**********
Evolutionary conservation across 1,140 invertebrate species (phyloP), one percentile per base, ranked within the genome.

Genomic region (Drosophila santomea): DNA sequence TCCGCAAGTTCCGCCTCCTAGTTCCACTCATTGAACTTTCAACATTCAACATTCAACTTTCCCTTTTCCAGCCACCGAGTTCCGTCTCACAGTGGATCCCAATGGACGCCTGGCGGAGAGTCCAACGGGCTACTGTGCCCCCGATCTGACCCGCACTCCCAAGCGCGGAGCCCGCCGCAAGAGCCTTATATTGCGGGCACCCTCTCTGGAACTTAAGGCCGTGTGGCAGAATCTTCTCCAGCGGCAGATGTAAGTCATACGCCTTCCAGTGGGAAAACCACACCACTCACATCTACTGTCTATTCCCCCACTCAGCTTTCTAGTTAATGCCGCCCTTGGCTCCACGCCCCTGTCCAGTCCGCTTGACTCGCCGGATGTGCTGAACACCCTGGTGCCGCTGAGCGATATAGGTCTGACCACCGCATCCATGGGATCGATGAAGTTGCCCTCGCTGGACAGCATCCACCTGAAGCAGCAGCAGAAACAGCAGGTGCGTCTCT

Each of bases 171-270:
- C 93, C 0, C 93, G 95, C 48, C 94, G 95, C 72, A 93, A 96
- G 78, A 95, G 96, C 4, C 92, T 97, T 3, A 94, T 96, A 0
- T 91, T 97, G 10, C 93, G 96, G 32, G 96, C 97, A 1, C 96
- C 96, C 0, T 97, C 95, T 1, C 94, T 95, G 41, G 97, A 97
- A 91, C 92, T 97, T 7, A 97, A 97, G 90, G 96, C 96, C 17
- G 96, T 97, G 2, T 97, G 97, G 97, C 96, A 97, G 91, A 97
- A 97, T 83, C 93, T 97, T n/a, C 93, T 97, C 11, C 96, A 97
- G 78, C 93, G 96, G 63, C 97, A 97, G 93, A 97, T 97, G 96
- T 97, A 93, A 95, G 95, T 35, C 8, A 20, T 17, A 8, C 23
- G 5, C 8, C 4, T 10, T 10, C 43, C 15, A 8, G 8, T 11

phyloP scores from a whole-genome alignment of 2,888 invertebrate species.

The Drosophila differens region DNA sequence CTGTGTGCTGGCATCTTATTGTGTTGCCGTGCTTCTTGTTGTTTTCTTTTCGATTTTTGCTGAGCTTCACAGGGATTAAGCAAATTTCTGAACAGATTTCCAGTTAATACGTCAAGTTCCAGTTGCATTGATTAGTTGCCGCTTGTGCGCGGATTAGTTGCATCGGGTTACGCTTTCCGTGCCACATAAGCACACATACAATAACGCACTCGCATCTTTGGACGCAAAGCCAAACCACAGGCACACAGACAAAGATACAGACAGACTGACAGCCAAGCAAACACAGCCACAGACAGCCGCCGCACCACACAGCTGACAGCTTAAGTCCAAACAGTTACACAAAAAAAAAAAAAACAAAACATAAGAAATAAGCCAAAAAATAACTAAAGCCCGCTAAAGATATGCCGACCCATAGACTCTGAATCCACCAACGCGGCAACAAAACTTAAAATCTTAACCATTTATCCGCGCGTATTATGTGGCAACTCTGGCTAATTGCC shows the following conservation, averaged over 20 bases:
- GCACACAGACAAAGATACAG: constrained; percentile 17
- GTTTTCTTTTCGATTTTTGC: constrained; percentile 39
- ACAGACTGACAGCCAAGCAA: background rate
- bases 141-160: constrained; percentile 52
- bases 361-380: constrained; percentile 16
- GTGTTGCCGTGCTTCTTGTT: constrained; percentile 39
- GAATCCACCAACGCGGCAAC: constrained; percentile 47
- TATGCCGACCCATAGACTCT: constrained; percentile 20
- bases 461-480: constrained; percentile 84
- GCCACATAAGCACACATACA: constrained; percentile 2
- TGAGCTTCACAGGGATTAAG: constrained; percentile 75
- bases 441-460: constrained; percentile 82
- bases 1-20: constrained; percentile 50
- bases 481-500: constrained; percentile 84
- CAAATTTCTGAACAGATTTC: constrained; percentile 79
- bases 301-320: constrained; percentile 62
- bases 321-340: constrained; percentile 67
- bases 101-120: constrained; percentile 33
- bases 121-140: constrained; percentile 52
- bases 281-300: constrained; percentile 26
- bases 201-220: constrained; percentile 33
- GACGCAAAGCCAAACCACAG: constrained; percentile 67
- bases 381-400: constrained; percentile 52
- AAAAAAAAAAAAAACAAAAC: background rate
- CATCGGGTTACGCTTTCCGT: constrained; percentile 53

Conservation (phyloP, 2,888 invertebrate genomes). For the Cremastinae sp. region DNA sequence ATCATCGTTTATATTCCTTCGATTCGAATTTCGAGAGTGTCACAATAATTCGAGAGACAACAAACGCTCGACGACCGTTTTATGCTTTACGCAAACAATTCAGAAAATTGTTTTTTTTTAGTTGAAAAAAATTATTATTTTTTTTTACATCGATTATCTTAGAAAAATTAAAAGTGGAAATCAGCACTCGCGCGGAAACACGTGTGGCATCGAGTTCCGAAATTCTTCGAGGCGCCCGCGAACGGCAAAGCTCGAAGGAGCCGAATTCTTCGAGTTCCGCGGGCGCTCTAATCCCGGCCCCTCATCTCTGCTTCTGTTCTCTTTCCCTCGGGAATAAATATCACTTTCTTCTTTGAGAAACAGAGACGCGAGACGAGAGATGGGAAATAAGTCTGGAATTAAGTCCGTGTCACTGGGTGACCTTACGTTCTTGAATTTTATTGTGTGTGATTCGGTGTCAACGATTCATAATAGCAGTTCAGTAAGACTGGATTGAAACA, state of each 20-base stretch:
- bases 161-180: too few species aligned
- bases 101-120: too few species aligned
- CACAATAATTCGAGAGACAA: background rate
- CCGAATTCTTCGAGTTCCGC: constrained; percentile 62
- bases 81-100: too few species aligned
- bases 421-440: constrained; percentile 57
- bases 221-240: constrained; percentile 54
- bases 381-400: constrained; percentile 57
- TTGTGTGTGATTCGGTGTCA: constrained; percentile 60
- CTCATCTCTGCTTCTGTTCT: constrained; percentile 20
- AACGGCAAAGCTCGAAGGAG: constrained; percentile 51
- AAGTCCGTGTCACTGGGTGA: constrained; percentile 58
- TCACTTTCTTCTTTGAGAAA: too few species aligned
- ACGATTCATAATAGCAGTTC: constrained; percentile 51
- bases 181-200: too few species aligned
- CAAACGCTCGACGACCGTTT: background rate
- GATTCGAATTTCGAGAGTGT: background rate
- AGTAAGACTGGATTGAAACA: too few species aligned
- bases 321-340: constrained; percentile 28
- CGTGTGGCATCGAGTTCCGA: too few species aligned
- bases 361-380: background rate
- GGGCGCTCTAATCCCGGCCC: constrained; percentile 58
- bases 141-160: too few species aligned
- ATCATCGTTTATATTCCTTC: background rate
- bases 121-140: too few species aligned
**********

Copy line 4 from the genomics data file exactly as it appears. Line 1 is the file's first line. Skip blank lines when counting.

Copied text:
- C 93, C 0, C 93, G 95, C 48, C 94, G 95, C 72, A 93, A 96